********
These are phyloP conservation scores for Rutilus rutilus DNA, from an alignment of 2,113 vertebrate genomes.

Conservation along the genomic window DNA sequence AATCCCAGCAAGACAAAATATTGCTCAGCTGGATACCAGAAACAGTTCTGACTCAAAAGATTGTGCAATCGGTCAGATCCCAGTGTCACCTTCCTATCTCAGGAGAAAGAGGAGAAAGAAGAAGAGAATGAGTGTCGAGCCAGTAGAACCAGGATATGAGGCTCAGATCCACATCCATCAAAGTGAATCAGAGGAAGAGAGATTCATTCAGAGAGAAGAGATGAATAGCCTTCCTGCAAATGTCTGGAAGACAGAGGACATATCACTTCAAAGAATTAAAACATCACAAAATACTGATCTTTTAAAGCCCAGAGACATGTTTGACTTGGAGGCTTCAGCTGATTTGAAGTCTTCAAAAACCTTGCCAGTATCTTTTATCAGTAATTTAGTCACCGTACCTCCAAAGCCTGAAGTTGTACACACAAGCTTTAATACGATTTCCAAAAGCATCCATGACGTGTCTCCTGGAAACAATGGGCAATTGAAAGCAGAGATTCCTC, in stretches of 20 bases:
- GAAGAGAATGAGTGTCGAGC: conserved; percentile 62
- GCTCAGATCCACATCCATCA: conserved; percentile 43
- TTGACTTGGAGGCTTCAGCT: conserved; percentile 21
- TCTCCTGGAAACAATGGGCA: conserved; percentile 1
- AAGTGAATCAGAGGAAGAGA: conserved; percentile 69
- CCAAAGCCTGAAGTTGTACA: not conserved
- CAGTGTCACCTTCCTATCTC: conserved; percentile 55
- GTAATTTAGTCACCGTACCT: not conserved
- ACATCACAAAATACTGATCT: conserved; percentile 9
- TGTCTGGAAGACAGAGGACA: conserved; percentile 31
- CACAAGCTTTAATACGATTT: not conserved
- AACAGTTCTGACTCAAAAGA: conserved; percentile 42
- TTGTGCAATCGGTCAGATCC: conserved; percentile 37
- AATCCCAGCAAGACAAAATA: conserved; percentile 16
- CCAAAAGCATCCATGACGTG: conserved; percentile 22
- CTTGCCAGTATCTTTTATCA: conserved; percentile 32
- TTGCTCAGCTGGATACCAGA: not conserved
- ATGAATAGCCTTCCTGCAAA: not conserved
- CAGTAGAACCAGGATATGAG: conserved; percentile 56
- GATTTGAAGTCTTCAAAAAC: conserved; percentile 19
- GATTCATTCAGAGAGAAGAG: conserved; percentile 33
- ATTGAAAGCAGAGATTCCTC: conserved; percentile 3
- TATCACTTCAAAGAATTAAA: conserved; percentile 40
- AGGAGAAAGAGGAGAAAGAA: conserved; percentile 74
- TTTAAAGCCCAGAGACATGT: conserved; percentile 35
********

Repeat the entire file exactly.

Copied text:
These are phyloP conservation scores for Rutilus rutilus DNA, from an alignment of 2,113 vertebrate genomes.

Conservation along the genomic window DNA sequence AATCCCAGCAAGACAAAATATTGCTCAGCTGGATACCAGAAACAGTTCTGACTCAAAAGATTGTGCAATCGGTCAGATCCCAGTGTCACCTTCCTATCTCAGGAGAAAGAGGAGAAAGAAGAAGAGAATGAGTGTCGAGCCAGTAGAACCAGGATATGAGGCTCAGATCCACATCCATCAAAGTGAATCAGAGGAAGAGAGATTCATTCAGAGAGAAGAGATGAATAGCCTTCCTGCAAATGTCTGGAAGACAGAGGACATATCACTTCAAAGAATTAAAACATCACAAAATACTGATCTTTTAAAGCCCAGAGACATGTTTGACTTGGAGGCTTCAGCTGATTTGAAGTCTTCAAAAACCTTGCCAGTATCTTTTATCAGTAATTTAGTCACCGTACCTCCAAAGCCTGAAGTTGTACACACAAGCTTTAATACGATTTCCAAAAGCATCCATGACGTGTCTCCTGGAAACAATGGGCAATTGAAAGCAGAGATTCCTC, in stretches of 20 bases:
- GAAGAGAATGAGTGTCGAGC: conserved; percentile 62
- GCTCAGATCCACATCCATCA: conserved; percentile 43
- TTGACTTGGAGGCTTCAGCT: conserved; percentile 21
- TCTCCTGGAAACAATGGGCA: conserved; percentile 1
- AAGTGAATCAGAGGAAGAGA: conserved; percentile 69
- CCAAAGCCTGAAGTTGTACA: not conserved
- CAGTGTCACCTTCCTATCTC: conserved; percentile 55
- GTAATTTAGTCACCGTACCT: not conserved
- ACATCACAAAATACTGATCT: conserved; percentile 9
- TGTCTGGAAGACAGAGGACA: conserved; percentile 31
- CACAAGCTTTAATACGATTT: not conserved
- AACAGTTCTGACTCAAAAGA: conserved; percentile 42
- TTGTGCAATCGGTCAGATCC: conserved; percentile 37
- AATCCCAGCAAGACAAAATA: conserved; percentile 16
- CCAAAAGCATCCATGACGTG: conserved; percentile 22
- CTTGCCAGTATCTTTTATCA: conserved; percentile 32
- TTGCTCAGCTGGATACCAGA: not conserved
- ATGAATAGCCTTCCTGCAAA: not conserved
- CAGTAGAACCAGGATATGAG: conserved; percentile 56
- GATTTGAAGTCTTCAAAAAC: conserved; percentile 19
- GATTCATTCAGAGAGAAGAG: conserved; percentile 33
- ATTGAAAGCAGAGATTCCTC: conserved; percentile 3
- TATCACTTCAAAGAATTAAA: conserved; percentile 40
- AGGAGAAAGAGGAGAAAGAA: conserved; percentile 74
- TTTAAAGCCCAGAGACATGT: conserved; percentile 35